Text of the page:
On September 24th, 2019, Google released a broad core algorithm update (dubbed the September 2019 Core Update) – making it the third official algorithm update of 2019 and like all updates, brought forth a number of puzzles and challenges to solve.
Whilst the greater core of the client sites I work on either saw the positive or neutral impact, my personal website, this website, was negatively affected.
I started this blog post on November 14th, 2019 and have spent a number of weeks making changes to the website and seeing recovery off the back of the January 2020 core algorithm update. I can confidently say the following:
I have no idea how much of the recent uplift is a result of Google changing things, or rewarding my changes. There were some positive performance gains following changes I made, but the most substantial uplift has been since the algo update.
However, based on the assumption that Google’s core algo updates are all pulling in the same direction and towards a longer-term goal – the changes I’ve made to better align my site and content with what Google is supposedly after (based on various studies, experiments, and analysis both done by myself and a plethora of other SEOs) – so surely none of the changes made could have hurt.
Update February 3, 2020
It would appear that the recovery is now at the levels it was prior to the September 2019 update:
I’m going to continue implementing the “fixes” that I believe are aiding the uplift, and not just relying on Google’s goodwill.
Below is a top-level summary of the drop itself and how I went around identifying the issue areas.
Following the analysis, I made a number of site changes, including:
- Content removal. Blog posts and pages which didn’t rank for anything or have any traction, I just removed from the website and redirected.
- Cut losses. Some phrases (and topics) I used to have traction for such as EKM and SEO + Glasgow, never brought in any leads or traffic of value – so I removed the commercial page for EKM, and removed references to Glasgow to try and deoptimize for the term. Likewise, Hreflang Checker is a tool that was a project from 2018, and lives on another domain – so for user intent, it’s better for that site to rank ahead of mine.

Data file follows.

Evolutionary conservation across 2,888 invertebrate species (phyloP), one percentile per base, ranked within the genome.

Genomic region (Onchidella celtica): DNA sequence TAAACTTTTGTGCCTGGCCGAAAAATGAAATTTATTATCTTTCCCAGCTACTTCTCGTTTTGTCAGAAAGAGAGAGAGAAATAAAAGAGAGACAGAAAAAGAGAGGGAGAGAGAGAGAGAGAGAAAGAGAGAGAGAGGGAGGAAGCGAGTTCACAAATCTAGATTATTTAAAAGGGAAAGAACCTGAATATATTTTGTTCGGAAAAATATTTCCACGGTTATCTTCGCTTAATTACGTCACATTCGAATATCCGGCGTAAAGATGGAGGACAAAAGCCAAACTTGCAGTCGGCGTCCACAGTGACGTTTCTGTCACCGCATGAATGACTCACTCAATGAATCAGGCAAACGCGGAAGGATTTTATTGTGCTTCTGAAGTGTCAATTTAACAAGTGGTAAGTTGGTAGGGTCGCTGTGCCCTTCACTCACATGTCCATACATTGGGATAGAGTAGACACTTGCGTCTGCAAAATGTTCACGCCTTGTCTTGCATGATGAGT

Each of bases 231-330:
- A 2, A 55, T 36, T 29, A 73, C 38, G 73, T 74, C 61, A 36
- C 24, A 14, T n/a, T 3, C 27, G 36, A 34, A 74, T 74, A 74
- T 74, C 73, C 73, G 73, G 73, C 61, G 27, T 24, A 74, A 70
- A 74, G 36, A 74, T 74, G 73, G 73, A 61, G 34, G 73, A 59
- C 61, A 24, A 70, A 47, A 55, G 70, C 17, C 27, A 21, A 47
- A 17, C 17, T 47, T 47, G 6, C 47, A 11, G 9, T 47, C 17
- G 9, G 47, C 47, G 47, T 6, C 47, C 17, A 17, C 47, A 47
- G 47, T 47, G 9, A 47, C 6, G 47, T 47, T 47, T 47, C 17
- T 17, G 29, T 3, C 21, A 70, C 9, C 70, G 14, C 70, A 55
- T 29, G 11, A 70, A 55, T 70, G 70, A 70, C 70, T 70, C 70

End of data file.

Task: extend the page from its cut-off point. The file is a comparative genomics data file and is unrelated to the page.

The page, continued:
- Content improvements. I lost a lot of traction around Naver, and Naver search related terms. So I worked on improving and updating my Naver related content with any new information and expanded on previous points. I also worked on content across other pages to refresh them. Interestingly I also removed dates from some content pieces, e.g. the 2018 Guide to X, just became the Guide to X – with this I think it’s a pure correlation that performance improved and not the date removal.
- Page load speed improvements. To improve page load speeds, I improved site caching, as well as compressed all images across the site.
The Traffic Drop
You can read more about the September Core Update here, however, in this article I’m going to go through the process of identifying where I’ve seen the decline in both Google Search Console and Google Analytics, and then the steps and thought processes, as well as some of the steps taken to reverse the trend – and their impacts (at the time of the post).
In terms of metrics, I’m looking at month-to-month organic traffic in October being down 20% versus September, and Google Search Console showing large decreases in impressions and clicks.
All of the data I’m using in this article is my own, it’s unfiltered, and being shared in good faith. I’m also aware everyone has different approaches to diagnosing these issues and being honest, my approach to a site I didn’t know so very well would differ – but I at least have the benefit of having built this site from the ground up.
Diagnosing The Decreases
How, Where, Why
Looking at month-to-month organic traffic in October was down 20% versus September (220 sessions), and a net loss in impressions from GSC of 47,816 (133,894 in September v 86,078 in October). By ascertaining how big the loss is, and identifying the loss areas I can begin to understand how to put in place a recovery plan from a data-led, strategic perspective.
Using the Google Search Console API, I’ve pulled out my search queries and URLs versus the number of impressions they’ve received on a weekly basis over the past 12 months (so I can visualize longer-term trends) and then compared September to October, or in other words pre and post Algo update.